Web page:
(iii) earning less than Rs 7000 per month and does not own any vehicle.

(iv) earning Rs 13000 â€“ 16000 per month and owning more than 2 vehicles.

(v) owning not more than 1 vehicle.Â

Solution:

Total number of families = 2400

(i) Numbers of families earning Rs 10000 â€“13000 per month and owning exactly 2 vehicles = 29

, the probability that the family chosen is earning Rs 10000 â€“ 13000 per month and owning exactly 2 vehicles = 29/2400

(ii) Number of families earning Rs 16000 or more per month and owning exactly 1 vehicle = 579

, the probability that the family chosen is earning Rs 16000 or more per month and owning exactly 1 vehicle = 579/2400

(iii) Number of families earning less than Rs 7000 per month and does not own any vehicle = 10

, the probability that the family chosen is earning less than Rs 7000 per month and does not own any vehicle = 10/2400 = 1/240

(iv) Number of families earning Rs 13000-16000 per month and owning more than 2 vehicles = 25

, the probability that the family chosen is earning Rs 13000 â€“ 16000 per month and owning more than 2 vehicles = 25/2400 = 1/96

(v) Number of families owning not more than 1 vehicle = 10+160+0+305+1+535+2+469+1+579

= 2062

, the probability that the family chosen owns not more than 1 vehicle = 2062/2400 = 1031/1200

6. Refer to Table 14.7, Chapter 14.

(i) Find the probability that a student obtained less than 20% in the mathematics test.

(ii) Find the probability that a student obtained marks 60 or above.

Solution:

Total number of students = 90

(i) Number of students who obtained less than 20% in the mathematics test = 7

, the probability that a student obtained less than 20% in the mathematics test = 7/90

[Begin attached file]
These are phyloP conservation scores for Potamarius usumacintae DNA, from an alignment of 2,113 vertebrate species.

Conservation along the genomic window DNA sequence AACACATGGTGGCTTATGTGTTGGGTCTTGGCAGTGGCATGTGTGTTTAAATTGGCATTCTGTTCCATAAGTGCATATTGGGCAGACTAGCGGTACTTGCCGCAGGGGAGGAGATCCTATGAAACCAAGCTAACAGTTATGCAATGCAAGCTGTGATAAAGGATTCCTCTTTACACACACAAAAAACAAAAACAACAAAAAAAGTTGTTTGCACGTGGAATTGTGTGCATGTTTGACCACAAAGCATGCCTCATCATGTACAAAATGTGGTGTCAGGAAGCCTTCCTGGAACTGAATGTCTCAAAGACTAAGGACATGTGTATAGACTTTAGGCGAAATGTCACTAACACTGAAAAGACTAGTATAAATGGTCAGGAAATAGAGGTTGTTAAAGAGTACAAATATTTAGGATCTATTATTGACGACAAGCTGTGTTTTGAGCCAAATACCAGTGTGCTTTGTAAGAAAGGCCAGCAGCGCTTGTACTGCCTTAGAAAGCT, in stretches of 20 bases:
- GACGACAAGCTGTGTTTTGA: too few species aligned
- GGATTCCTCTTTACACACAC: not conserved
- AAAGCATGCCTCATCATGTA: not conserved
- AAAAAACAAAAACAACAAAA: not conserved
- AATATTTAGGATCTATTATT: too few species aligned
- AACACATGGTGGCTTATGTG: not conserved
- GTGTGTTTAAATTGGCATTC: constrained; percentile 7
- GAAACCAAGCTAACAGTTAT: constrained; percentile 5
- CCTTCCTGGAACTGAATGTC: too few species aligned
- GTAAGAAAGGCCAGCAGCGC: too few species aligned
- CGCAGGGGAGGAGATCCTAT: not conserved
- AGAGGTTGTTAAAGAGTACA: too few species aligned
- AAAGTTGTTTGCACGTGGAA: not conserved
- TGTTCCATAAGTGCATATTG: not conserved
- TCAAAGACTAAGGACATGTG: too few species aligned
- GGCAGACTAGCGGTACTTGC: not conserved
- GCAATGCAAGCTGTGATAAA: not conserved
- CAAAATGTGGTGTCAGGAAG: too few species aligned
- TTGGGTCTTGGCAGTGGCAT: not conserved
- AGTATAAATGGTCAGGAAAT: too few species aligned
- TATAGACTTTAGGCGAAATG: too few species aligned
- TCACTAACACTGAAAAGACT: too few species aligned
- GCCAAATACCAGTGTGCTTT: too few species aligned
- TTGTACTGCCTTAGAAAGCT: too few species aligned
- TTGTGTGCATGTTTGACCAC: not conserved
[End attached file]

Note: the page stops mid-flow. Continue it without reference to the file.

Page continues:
(ii) Number of students who obtained marks 60 or above = 15+8 = 23

, the probability that a student obtained marks 60 or above = 23/90

7. To know the opinion of the students about the subject statistics, a survey of 200 students was conducted. The data is recorded in the following table.

Find the probability that a student chosen at random
(i) likes statistics, (ii) does not like it.

Solution:

Total number of students = 135+65 = 200

(i) Number of students who like statistics = 135

, the probability that a student likes statistics = 135/200 = 27/40

(ii) Number of students who do not like statistics = 65

, the probability that a student does not like statistics = 65/200 = 13/40

### 8. Refer to Q.2, Exercise 14.2.

What is the empirical probability that an engineer lives:

(i) less than 7 km from her place of work?

(ii) more than or equal to 7 km from her place of work?

(iii) Within Â˝ km from her place of work?

Solution:

The distance (in km) of 40 engineers from their residence to their place of work were found as follows:

5Â Â Â Â  3 Â  Â  10 Â  Â  20 Â  Â  25 Â  Â  11 Â  Â  13 Â  Â  7 Â  Â  12 Â  Â  31Â Â Â Â  19Â Â Â Â  10 Â  Â  12 Â  Â  17 Â  Â  18 Â  Â Â  11 Â  Â  3 Â  Â Â 2 Â

17 Â Â 16 Â  Â  2Â Â Â Â  7 Â  Â  9Â Â Â Â  7Â Â Â Â  8 Â  Â Â  3 Â  Â  5 Â  Â  12 Â  Â  15 Â  Â  18 Â  Â  3Â Â Â Â 12Â Â Â  14 Â  Â  2 Â  Â  9 Â  Â  6

15 Â  Â  15 Â  Â 7 Â  Â  6 Â  Â  12

Total numbers of engineers = 40

(i) Number of engineers living less than 7 km from their place of work = 9

,the probability that an engineer lives less than 7 km from her place of work = 9/40

(ii) Number of engineers living more than or equal to 7 km from their place of work = 40-9 = 31